They analyzed data from the Center for the Health Assessment of Mothers and Children of Salinas (CHAMACOS), a multiyear study of primarily Mexican farmworker families.

Youth participants in CHAMACOS were born from 2000 to 2002 in the California agricultural region of the Salinas Valley and were enrolled in two waves. The first cohort consisted of 601 pregnant women (<20 weeks' gestation) who qualified for low-income health insurance (available to undocumented immigrants for prenatal care) and who planned to deliver at a public hospital.

These women delivered 536 live-born infants who remained in the study at birth.

The second cohort was enrolled from January 2010 to September 2011 and consisted of 305 US-born children of immigrant parents who were 9 years old, as well as their mothers.

Of the 412 children who completed study visits at age 16 years (between December 28, 2016, and January 8, 2018), 397 adolescents who had one or more immigrant parents were included.

The visits among 15-year-olds took place during the summer preceding the US presidential election.

At each visit, mothers were interviewed in Spanish or English, their teenagers completed a questionnaire in English, and youth anthropometrics were measured.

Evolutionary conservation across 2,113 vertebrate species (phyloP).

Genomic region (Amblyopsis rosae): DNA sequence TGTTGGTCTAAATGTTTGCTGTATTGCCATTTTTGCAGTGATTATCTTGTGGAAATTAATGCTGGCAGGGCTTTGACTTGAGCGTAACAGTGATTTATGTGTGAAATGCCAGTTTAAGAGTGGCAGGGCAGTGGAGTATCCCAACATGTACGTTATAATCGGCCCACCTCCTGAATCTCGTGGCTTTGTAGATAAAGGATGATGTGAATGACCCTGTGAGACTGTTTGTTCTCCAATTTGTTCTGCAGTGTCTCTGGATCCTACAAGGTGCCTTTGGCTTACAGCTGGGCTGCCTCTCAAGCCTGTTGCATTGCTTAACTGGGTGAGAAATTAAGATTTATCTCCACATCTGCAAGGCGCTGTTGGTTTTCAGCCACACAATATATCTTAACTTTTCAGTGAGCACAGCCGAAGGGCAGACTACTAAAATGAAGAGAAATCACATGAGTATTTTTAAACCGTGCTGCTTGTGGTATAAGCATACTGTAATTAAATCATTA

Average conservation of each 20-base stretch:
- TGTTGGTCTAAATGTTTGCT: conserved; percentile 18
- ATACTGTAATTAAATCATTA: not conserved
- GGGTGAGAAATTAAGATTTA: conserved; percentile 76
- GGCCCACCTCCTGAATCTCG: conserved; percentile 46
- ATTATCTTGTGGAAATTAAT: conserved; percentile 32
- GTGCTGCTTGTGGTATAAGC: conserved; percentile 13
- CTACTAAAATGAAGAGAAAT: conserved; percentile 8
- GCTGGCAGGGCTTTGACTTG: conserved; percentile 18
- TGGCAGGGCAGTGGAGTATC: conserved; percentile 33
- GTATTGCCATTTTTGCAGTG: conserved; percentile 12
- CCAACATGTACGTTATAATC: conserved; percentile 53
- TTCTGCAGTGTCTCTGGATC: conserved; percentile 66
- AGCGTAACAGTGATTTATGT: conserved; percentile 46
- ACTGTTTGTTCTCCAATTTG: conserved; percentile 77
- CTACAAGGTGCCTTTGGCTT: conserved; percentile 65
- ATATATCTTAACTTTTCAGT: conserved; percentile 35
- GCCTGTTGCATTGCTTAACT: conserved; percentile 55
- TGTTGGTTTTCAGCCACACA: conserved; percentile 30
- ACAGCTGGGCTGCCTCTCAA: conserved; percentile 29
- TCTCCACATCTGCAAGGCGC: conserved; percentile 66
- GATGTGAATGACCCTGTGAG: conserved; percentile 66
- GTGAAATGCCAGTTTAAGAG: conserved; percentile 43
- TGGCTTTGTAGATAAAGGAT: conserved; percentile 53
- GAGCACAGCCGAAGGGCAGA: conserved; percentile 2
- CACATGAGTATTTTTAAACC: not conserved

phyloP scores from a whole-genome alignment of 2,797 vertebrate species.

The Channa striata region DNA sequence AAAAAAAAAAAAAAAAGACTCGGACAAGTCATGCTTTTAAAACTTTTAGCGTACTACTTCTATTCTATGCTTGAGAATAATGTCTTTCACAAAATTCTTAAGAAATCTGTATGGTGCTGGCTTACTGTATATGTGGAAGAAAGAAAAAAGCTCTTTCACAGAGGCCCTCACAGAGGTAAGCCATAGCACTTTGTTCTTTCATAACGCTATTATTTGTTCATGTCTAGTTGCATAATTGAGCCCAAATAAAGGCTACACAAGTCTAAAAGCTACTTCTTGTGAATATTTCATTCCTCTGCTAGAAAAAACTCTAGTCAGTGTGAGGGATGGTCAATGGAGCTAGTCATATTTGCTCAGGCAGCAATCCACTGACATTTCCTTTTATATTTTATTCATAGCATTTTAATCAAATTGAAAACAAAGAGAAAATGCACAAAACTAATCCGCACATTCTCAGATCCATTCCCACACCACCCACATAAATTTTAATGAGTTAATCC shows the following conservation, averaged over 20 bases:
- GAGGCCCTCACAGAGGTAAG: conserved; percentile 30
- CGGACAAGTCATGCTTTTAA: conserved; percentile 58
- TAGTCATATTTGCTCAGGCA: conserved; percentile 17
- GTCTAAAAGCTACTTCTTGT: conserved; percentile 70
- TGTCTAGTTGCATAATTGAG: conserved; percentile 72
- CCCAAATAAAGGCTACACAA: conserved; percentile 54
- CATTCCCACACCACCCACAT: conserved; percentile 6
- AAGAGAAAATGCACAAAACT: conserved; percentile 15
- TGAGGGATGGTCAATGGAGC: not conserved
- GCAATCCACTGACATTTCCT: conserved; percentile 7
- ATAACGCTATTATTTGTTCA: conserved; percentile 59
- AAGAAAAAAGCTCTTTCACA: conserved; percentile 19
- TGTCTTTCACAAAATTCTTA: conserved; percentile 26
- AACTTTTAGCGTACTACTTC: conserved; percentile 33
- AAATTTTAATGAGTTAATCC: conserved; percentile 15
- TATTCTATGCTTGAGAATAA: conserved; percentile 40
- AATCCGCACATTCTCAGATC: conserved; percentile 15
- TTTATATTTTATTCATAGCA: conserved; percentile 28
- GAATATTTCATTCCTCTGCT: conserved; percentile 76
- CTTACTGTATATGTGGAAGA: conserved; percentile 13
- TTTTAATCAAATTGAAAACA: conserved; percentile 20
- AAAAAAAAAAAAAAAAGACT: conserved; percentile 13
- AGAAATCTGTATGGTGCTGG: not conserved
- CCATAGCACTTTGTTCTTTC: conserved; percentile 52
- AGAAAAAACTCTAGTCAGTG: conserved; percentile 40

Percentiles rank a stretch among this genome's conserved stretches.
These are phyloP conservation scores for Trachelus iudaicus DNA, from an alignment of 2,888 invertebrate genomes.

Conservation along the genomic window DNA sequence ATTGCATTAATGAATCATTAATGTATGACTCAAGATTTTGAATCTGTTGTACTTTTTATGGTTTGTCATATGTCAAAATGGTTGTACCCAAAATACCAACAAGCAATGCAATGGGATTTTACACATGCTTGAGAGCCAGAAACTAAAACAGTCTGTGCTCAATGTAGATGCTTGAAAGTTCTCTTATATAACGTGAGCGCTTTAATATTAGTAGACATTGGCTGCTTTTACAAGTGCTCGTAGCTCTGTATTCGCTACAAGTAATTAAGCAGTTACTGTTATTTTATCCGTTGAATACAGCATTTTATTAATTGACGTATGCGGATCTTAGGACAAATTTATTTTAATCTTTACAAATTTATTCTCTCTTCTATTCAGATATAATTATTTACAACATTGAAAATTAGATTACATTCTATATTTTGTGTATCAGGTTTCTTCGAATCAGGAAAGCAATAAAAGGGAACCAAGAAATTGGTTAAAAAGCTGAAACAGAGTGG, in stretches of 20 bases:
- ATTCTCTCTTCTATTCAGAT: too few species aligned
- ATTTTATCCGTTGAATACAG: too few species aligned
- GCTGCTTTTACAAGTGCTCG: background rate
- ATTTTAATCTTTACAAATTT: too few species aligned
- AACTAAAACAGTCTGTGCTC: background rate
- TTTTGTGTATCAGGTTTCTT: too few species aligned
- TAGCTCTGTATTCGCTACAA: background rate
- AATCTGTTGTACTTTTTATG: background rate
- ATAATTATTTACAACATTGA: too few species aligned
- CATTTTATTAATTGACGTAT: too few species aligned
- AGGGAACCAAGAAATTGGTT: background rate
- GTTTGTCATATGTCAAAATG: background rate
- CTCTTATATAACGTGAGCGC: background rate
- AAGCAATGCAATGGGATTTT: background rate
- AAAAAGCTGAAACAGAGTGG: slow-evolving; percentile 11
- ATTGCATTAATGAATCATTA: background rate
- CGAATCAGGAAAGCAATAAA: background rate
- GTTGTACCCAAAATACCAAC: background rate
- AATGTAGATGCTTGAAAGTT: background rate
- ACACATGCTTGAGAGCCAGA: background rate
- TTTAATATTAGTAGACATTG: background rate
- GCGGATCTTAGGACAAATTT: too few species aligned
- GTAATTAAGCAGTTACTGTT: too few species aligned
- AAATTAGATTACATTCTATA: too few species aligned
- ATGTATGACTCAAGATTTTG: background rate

"We have been following many of these children since they were in utero. We suspected, having spent time in this community and from anecdotal evidence, that the anti-immigration rhetoric might be impacting the health of our children," said Eskenazi.

"We were about to start the next wave of our study in November 2016 and decided to include questions about this in the study, given these observations," she added.

The researchers used the Perceived Immigration Policy Effects Scale (PIPES) to assess adolescent self-reported concerns about immigration policy at age 16 years, which was the main independent variable.

The version of PIPES (administered in English) consisted of two subscales: